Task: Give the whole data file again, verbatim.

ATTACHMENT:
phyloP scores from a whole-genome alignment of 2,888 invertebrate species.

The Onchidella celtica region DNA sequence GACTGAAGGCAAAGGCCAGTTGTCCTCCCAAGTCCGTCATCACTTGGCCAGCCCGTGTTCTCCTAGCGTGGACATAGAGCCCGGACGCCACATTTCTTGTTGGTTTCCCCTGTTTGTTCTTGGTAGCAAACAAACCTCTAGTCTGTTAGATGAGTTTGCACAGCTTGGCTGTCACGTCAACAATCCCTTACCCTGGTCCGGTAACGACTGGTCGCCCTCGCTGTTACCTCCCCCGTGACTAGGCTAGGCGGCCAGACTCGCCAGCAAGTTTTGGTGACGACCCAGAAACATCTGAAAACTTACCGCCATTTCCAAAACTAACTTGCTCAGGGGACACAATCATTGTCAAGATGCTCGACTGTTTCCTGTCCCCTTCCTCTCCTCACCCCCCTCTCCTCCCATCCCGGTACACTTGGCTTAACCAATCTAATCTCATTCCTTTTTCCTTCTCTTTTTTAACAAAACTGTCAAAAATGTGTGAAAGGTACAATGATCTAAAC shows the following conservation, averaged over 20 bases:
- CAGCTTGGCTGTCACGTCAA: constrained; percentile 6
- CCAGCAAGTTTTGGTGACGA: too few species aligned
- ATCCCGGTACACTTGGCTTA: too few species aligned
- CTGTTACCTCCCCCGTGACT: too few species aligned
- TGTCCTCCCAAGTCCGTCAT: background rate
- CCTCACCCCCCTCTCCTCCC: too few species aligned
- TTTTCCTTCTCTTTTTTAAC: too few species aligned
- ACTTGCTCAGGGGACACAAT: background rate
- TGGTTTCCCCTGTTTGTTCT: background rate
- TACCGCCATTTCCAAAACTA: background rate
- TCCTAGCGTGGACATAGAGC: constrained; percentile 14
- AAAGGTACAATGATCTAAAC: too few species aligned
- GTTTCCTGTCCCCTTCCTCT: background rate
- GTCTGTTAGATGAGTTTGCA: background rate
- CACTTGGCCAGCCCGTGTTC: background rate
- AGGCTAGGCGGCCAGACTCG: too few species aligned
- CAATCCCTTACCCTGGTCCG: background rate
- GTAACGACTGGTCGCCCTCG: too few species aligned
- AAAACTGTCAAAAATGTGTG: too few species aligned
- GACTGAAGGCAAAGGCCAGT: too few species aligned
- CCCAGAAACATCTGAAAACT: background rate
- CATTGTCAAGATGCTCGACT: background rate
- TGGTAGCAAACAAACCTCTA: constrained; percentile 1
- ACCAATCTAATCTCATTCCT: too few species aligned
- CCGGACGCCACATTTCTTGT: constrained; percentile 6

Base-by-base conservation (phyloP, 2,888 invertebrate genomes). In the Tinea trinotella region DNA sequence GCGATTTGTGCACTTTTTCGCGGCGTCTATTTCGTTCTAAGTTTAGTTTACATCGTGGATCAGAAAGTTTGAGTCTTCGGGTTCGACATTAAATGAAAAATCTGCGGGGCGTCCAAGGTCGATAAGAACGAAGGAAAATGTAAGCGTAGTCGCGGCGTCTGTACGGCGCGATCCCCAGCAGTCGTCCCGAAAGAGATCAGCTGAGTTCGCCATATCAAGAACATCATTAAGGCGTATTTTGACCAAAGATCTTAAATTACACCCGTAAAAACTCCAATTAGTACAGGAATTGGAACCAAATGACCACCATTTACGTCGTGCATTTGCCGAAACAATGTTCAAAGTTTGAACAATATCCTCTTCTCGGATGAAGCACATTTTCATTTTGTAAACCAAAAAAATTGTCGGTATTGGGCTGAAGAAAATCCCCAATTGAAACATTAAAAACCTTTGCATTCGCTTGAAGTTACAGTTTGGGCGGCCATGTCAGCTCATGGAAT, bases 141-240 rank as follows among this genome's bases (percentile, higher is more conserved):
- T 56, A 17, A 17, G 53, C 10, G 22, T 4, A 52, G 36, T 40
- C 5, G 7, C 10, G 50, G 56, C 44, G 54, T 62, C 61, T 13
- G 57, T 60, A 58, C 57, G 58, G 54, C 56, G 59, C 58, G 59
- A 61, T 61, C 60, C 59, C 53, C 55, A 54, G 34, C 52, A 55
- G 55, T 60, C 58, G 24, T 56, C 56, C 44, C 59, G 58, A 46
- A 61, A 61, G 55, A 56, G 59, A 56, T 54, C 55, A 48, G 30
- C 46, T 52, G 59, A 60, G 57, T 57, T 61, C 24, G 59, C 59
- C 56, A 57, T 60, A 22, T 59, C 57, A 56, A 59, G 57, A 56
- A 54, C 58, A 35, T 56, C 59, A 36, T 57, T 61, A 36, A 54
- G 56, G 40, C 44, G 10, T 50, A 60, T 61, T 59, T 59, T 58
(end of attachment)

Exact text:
phyloP scores from a whole-genome alignment of 2,888 invertebrate species.

The Onchidella celtica region DNA sequence GACTGAAGGCAAAGGCCAGTTGTCCTCCCAAGTCCGTCATCACTTGGCCAGCCCGTGTTCTCCTAGCGTGGACATAGAGCCCGGACGCCACATTTCTTGTTGGTTTCCCCTGTTTGTTCTTGGTAGCAAACAAACCTCTAGTCTGTTAGATGAGTTTGCACAGCTTGGCTGTCACGTCAACAATCCCTTACCCTGGTCCGGTAACGACTGGTCGCCCTCGCTGTTACCTCCCCCGTGACTAGGCTAGGCGGCCAGACTCGCCAGCAAGTTTTGGTGACGACCCAGAAACATCTGAAAACTTACCGCCATTTCCAAAACTAACTTGCTCAGGGGACACAATCATTGTCAAGATGCTCGACTGTTTCCTGTCCCCTTCCTCTCCTCACCCCCCTCTCCTCCCATCCCGGTACACTTGGCTTAACCAATCTAATCTCATTCCTTTTTCCTTCTCTTTTTTAACAAAACTGTCAAAAATGTGTGAAAGGTACAATGATCTAAAC shows the following conservation, averaged over 20 bases:
- CAGCTTGGCTGTCACGTCAA: constrained; percentile 6
- CCAGCAAGTTTTGGTGACGA: too few species aligned
- ATCCCGGTACACTTGGCTTA: too few species aligned
- CTGTTACCTCCCCCGTGACT: too few species aligned
- TGTCCTCCCAAGTCCGTCAT: background rate
- CCTCACCCCCCTCTCCTCCC: too few species aligned
- TTTTCCTTCTCTTTTTTAAC: too few species aligned
- ACTTGCTCAGGGGACACAAT: background rate
- TGGTTTCCCCTGTTTGTTCT: background rate
- TACCGCCATTTCCAAAACTA: background rate
- TCCTAGCGTGGACATAGAGC: constrained; percentile 14
- AAAGGTACAATGATCTAAAC: too few species aligned
- GTTTCCTGTCCCCTTCCTCT: background rate
- GTCTGTTAGATGAGTTTGCA: background rate
- CACTTGGCCAGCCCGTGTTC: background rate
- AGGCTAGGCGGCCAGACTCG: too few species aligned
- CAATCCCTTACCCTGGTCCG: background rate
- GTAACGACTGGTCGCCCTCG: too few species aligned
- AAAACTGTCAAAAATGTGTG: too few species aligned
- GACTGAAGGCAAAGGCCAGT: too few species aligned
- CCCAGAAACATCTGAAAACT: background rate
- CATTGTCAAGATGCTCGACT: background rate
- TGGTAGCAAACAAACCTCTA: constrained; percentile 1
- ACCAATCTAATCTCATTCCT: too few species aligned
- CCGGACGCCACATTTCTTGT: constrained; percentile 6

Base-by-base conservation (phyloP, 2,888 invertebrate genomes). In the Tinea trinotella region DNA sequence GCGATTTGTGCACTTTTTCGCGGCGTCTATTTCGTTCTAAGTTTAGTTTACATCGTGGATCAGAAAGTTTGAGTCTTCGGGTTCGACATTAAATGAAAAATCTGCGGGGCGTCCAAGGTCGATAAGAACGAAGGAAAATGTAAGCGTAGTCGCGGCGTCTGTACGGCGCGATCCCCAGCAGTCGTCCCGAAAGAGATCAGCTGAGTTCGCCATATCAAGAACATCATTAAGGCGTATTTTGACCAAAGATCTTAAATTACACCCGTAAAAACTCCAATTAGTACAGGAATTGGAACCAAATGACCACCATTTACGTCGTGCATTTGCCGAAACAATGTTCAAAGTTTGAACAATATCCTCTTCTCGGATGAAGCACATTTTCATTTTGTAAACCAAAAAAATTGTCGGTATTGGGCTGAAGAAAATCCCCAATTGAAACATTAAAAACCTTTGCATTCGCTTGAAGTTACAGTTTGGGCGGCCATGTCAGCTCATGGAAT, bases 141-240 rank as follows among this genome's bases (percentile, higher is more conserved):
- T 56, A 17, A 17, G 53, C 10, G 22, T 4, A 52, G 36, T 40
- C 5, G 7, C 10, G 50, G 56, C 44, G 54, T 62, C 61, T 13
- G 57, T 60, A 58, C 57, G 58, G 54, C 56, G 59, C 58, G 59
- A 61, T 61, C 60, C 59, C 53, C 55, A 54, G 34, C 52, A 55
- G 55, T 60, C 58, G 24, T 56, C 56, C 44, C 59, G 58, A 46
- A 61, A 61, G 55, A 56, G 59, A 56, T 54, C 55, A 48, G 30
- C 46, T 52, G 59, A 60, G 57, T 57, T 61, C 24, G 59, C 59
- C 56, A 57, T 60, A 22, T 59, C 57, A 56, A 59, G 57, A 56
- A 54, C 58, A 35, T 56, C 59, A 36, T 57, T 61, A 36, A 54
- G 56, G 40, C 44, G 10, T 50, A 60, T 61, T 59, T 59, T 58